Review Blog

Sep 03 2015

Paris Nocturne by Patrick Modiano, trans. by Phoebe Western-Evans

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Text, 2015,ISBN 9781925240108
Little Jewel by Patrick Modiano, trans. by Phoebe Western-Evans
Text, 2015, ISBN 9781925240115
(Age: Senior secondary) Patrick Modiano is the winner of the 2014 Nobel Prize for literature. In the reviewed titles his themes of memory and loss are teased out in the experiences of two young narrators, the eponymous Little Jewel and the other nameless. The main characters restlessly traverse the streets of Paris on foot or by Metro or train; they wait in waiting rooms or bars for hints about their past and their futures. Key events from their childhoods are eventually remembered as they follow back and forth significant threads of thought. The elusive dread that is part of movie director David Lynch's work is similar to the fear of knowledge and the questioning of reality that is evoked in these novels. The narrators experience similar events, the smell of ether, the dog that was lost in childhood, the shabby overcoats that point to knowledge of the sinister parent who has in each case disappeared. Little seems certain in their lives as their thoughts move back and forth in time and their bodies from place to place. These are city dwellers, and they list the streets they restlessly walk, but to them landscape and country places seem critical for identity. Much of the action is dream-like but is anchored in precise locations, the country towns from childhood, the apartment rooms that they may have stayed in and the places they may escape to.
The main character in Little Jewel, nineteen-year-old Therese, is waiting in the Metro when she sees a woman in a yellow coat who she feels may be her mother. As she follows the woman who is obviously impoverished Therese remembers details about her and their life together. Her mother was an actress and dancer and had once been in a movie with Therese whom she called Little Jewel. The career of neither developed and the little girl is abandoned to friends of her mother. This story is remembered over time when Therese becomes a companion to a little girl whose parents are cold and neglectful. When the child wants a dog as a companion the mother orders Therese to put a stop to this. Therese remembers a dog she herself had as a child, a dog that her mother callously abandoned. When Therese nearly faints she is resuscitated with a whiff of ether which reminds her of a childhood incident when she was taken to nuns after an accident. The nuns treat her with ether and lots of kindness. The little girl and her parents who increasingly seem untrustworthy and cruel disappear and Therese is again abandoned. Meanwhile she learns that the woman in the yellow coat is her mother and is known as Death Cheater or the Kraut. Instead of confronting her Therese turns from the past to the comfort of suicide, but is saved and in a room of newborns (the hospital has run out of beds) begins life again, supported by several friends.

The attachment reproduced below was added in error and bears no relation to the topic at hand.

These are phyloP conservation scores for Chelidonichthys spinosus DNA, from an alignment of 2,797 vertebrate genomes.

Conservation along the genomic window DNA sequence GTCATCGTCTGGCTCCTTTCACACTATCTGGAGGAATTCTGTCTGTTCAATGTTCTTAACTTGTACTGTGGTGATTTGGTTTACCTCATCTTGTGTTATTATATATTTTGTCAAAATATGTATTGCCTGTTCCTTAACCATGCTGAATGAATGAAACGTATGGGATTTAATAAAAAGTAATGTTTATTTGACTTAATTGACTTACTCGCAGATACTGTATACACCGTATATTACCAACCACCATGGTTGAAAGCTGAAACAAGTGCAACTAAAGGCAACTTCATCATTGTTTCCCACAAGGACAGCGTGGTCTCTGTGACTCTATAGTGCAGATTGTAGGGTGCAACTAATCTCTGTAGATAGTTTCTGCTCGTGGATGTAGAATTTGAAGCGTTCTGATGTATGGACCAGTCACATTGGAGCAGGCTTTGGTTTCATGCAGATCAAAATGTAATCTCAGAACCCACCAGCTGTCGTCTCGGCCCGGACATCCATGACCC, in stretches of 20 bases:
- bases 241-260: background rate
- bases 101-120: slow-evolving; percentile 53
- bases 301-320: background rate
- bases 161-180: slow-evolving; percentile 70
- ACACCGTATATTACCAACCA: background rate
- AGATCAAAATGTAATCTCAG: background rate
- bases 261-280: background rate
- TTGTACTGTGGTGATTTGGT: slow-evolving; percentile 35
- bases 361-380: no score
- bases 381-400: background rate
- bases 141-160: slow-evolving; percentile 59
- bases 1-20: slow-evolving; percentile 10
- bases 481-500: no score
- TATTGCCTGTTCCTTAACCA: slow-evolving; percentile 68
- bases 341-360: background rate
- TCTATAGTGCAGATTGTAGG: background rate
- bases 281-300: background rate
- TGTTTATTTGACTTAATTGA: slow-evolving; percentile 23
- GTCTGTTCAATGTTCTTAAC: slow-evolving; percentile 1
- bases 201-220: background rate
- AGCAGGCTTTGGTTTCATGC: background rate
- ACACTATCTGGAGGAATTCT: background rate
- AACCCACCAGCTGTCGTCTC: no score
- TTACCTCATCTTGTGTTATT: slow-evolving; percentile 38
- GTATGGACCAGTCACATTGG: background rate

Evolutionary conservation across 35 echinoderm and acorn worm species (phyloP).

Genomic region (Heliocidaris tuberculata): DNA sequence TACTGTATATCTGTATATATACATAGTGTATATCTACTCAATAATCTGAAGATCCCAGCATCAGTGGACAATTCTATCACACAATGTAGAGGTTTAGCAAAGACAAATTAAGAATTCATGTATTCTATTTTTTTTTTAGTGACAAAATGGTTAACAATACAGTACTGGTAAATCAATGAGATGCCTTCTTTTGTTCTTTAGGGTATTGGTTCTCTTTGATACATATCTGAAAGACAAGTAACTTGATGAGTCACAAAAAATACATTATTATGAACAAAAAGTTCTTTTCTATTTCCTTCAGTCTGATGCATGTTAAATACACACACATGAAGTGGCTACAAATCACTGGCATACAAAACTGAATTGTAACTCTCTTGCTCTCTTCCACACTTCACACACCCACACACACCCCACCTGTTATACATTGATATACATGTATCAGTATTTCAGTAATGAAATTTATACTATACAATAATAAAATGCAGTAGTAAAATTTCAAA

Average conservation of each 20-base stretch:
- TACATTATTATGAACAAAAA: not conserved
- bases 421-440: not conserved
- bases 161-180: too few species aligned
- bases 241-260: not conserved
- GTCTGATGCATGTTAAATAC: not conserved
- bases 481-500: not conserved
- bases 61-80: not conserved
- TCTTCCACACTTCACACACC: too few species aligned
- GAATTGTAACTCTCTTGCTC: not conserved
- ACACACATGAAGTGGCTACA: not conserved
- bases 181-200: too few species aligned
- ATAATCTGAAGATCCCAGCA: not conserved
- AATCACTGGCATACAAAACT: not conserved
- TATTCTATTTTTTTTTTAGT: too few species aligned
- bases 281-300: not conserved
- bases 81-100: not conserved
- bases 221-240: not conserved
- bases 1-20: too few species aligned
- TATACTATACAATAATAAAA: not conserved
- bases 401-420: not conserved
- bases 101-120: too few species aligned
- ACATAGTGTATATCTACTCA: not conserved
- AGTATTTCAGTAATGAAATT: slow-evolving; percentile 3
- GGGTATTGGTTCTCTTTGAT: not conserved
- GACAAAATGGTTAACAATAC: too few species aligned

Paris Nocturne begins with a minor car crash. The nameless 21-year-old narrator is hit and slightly injured by a 'sea-green Fiat' driven by a young blonde woman. When they are both taken to hospital a bond seems to be established, but a heavily built dark man, Soliere, seems determined that the relationship should not develop. The smell of ether in the hospital reminds the narrator of an incident from his past and the reader begins to learn of his unhappy childhood, when he was raised by an untrustworthy father in a series of hotel rooms. This culminated in his father calling the police chief to take the boy, now aged seventeen, away as a nuisance. This humiliating encounter perhaps resulted in other memories being suppressed, but Soliere reminds the narrator of his father and he now remembers meetings in specific cafes. His father became more dishevelled until finally they no longer met. The Narrator's memory of specific streets and rooms seems to assure him of his own reality. He learns the name of the car's driver and becomes obsessed with finding her. Events like encounters with Soliere seem sinister and designed to point him away from her, and the chronology is not always clear as memories are intertwined with the present. One night the narrator follows a black dog which seems to be the one he had as a child. The streets seem to become darker and Soliere more sinister, but when he finds the driver, Jacqueline Beausergent, her calm and confident manner reassures him and he is further soothed by her memories of a village near one that he had stayed in as a child. He seems ready to accept happiness.
In both novels there are the recurring elements of the colour that provokes memory, the lost dog that symbolises a loss of love and security, ether that promises safety in loss of memory and escape and characters that parallel each other in terms of character and action. Both concern the helplessness and unhappiness of children, the disconnect between young adults and their social environment and the nature of memory, in a way that is Proustian. The characters are restless and rootless as they move through the streets of Paris, seen here as both seedy and sinister. The language is deceptively simple but rich in metaphor. The novels are short but reward close reading and could be used by senior students.
Jenny Hamilton

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